Even more food for thought came from an 
article about a school in Oakland, CA, where a special education teacher started reclaiming "waste" land on the school property as a teaching tool for her students.  They pulled weeds, recognizing that they were uninvited guests -- the whole process eventually revitalizing the whole school (and neighborhood).  What struck me in the story was her statement: 
"When you remove something negative in your life, you need to replace it with something positive. I have some perennials and fruit trees we could put here."  The perennials and fruit trees were put in, as well as playground educational art!
       Art -- even what might be called "bad" art -- represents some part of human experience and longing that is worth saving and pondering.  Personally, for example, I don't "get" Rothko, but I can't stop thinking about those huge panels of color.  Or, when we look back at the year(s) past, what are the "weeds", the uninvited guests that we are better off removing or forgetting?  But, equally important, with what do we replace them?  I believe that every experience, every encounter, is an opportunity for bringing forth new life.  Observing is one thing; recognizing a teaching is another.  One simply looks back; the other looks both ways.
 May our new year be full of wonder and learning!



*  'Tis kind of fun to see all the various rites and rituals connected with Janus!

Friday, December 19, 2014

Quiet, please!

      At the end of September our area was blasted by a VERY heavy hail-storm.  My wife was on her way to pick up the kids from school, and the hail was so bad she said that folks were stopping in the middle of the road.  She was able to pull into a parking lot and wait the storm out.  We're waiting to see whether or not our insurance will cover replacing most of the body panels on that car!  Our roof (old cedar shakes) was a mess, as were most of those in our neighborhood.  Roof replacement was in the cards!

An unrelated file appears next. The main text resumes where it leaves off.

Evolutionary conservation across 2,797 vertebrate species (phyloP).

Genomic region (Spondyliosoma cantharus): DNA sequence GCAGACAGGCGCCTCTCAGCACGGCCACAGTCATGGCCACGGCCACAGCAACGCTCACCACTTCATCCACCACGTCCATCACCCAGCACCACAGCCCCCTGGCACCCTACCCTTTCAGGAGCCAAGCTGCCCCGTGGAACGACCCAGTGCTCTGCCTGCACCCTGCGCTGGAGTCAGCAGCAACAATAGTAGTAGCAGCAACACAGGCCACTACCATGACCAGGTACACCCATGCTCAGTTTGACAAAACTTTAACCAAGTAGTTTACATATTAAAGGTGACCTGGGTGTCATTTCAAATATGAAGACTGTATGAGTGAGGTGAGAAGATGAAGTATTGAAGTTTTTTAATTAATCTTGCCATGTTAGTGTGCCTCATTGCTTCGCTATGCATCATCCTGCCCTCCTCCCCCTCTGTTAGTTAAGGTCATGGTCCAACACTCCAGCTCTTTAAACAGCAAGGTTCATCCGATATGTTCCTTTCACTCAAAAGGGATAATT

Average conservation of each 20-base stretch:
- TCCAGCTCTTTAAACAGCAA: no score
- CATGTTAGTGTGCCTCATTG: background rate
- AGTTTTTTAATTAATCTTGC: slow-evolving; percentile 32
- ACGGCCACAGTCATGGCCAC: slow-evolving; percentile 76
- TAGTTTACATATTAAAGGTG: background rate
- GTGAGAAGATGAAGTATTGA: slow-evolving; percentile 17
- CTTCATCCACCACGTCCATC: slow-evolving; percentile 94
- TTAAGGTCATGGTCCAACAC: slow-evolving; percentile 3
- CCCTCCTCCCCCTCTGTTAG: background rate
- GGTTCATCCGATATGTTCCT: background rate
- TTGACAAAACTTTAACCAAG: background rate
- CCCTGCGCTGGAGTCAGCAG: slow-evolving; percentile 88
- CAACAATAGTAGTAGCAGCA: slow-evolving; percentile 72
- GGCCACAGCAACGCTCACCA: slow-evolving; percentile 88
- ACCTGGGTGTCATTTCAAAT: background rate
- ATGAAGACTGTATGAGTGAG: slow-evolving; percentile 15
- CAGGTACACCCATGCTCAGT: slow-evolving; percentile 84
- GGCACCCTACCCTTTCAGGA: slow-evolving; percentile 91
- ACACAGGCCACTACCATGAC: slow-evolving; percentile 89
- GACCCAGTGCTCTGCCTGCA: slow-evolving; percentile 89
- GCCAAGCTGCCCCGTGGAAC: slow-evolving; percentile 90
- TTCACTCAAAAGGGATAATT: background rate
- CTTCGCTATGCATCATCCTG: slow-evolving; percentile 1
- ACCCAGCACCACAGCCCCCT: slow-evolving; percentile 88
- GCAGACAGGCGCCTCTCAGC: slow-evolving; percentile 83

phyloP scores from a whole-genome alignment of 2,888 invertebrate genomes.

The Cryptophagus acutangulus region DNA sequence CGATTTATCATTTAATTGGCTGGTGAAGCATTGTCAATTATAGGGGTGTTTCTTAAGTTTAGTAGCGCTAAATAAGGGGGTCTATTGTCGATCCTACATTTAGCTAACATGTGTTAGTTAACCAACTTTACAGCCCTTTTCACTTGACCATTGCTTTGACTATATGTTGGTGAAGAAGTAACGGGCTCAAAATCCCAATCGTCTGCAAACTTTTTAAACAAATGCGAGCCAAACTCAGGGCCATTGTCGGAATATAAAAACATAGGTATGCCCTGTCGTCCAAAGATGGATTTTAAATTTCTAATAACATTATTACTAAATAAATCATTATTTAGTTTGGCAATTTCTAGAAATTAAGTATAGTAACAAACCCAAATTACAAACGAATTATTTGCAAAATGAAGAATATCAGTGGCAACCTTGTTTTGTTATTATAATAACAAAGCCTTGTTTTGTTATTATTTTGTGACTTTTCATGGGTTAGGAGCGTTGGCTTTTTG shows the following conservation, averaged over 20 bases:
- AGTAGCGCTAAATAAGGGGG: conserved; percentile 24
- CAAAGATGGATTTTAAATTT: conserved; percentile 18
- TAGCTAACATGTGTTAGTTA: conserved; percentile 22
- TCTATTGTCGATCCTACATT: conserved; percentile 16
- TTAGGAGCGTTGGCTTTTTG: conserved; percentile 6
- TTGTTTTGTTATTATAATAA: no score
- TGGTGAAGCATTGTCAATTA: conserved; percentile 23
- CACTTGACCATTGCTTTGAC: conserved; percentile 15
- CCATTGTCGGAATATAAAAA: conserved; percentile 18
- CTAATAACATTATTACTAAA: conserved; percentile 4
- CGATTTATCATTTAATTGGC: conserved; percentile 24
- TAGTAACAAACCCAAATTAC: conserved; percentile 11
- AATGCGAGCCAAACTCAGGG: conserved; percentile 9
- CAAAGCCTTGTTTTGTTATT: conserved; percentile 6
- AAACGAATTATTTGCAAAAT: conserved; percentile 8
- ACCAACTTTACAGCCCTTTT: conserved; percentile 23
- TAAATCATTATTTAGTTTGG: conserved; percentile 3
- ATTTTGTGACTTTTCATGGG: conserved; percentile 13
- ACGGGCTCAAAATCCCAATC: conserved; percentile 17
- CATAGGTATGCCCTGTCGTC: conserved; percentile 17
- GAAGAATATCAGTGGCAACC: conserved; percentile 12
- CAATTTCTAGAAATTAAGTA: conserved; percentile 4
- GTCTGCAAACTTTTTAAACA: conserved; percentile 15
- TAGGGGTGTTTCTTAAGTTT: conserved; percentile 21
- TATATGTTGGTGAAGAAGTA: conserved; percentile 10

Last Saturday a small army of workers climbed ladders and started tearing off the shakes.  It did NOT make for a calm Saturday.  There was the noise of the shake-removal, the worker's radio (a VERY different station than I would have normally picked!), and the sound of debris hitting the truck.  When the sun finally went down, quiet was restored. What a relief! It remained quiet for several days, as we had snow on the roof.  But mid-week they were back, this time to put down the new shingles. BANG, BANG, BANG!  BANG, BANG, BANG! I'm hopeful that, today, when I get home, the roof is DONE!
      I am not really complaining, as I'm happy that we will have a new roof, providing better protection than its predecessor!  But I was struck by the contrast between the noise of the work and the silence.  I had grown slightly accustomed to the racket.  The silence, while a relief, was almost deafening.  I realized I was breathing differently.
      In a few days, like several other companies and institutions, the University of Denver will close for the last five business days of the year.  The noise, both literal and figurative, of our work will cease.  It's place, for many of us, will be taken by the hustle and bustle of holiday gatherings, noisy New Year's celebrations, intrusive holiday music in the stores, etc.  Quiet, please!
      Yet, at the same time, we will be surrounded by opportunities to find quiet and solitude.  Those of us who live in areas that are subject to snowfall all probably know how quiet even the busiest neighborhood becomes once it's blanketed by snow.  And heading into a park, or up into the mountains, just makes the quiet that much deeper.  I know I'll be heading out of the neighborhood to find that quiet, 
to be renewed, to take the opportunity to breathe differently.
      May we all find some of the quiet holiday blessings the season affords.



Friday, December 5, 2014

Wildly inaccurate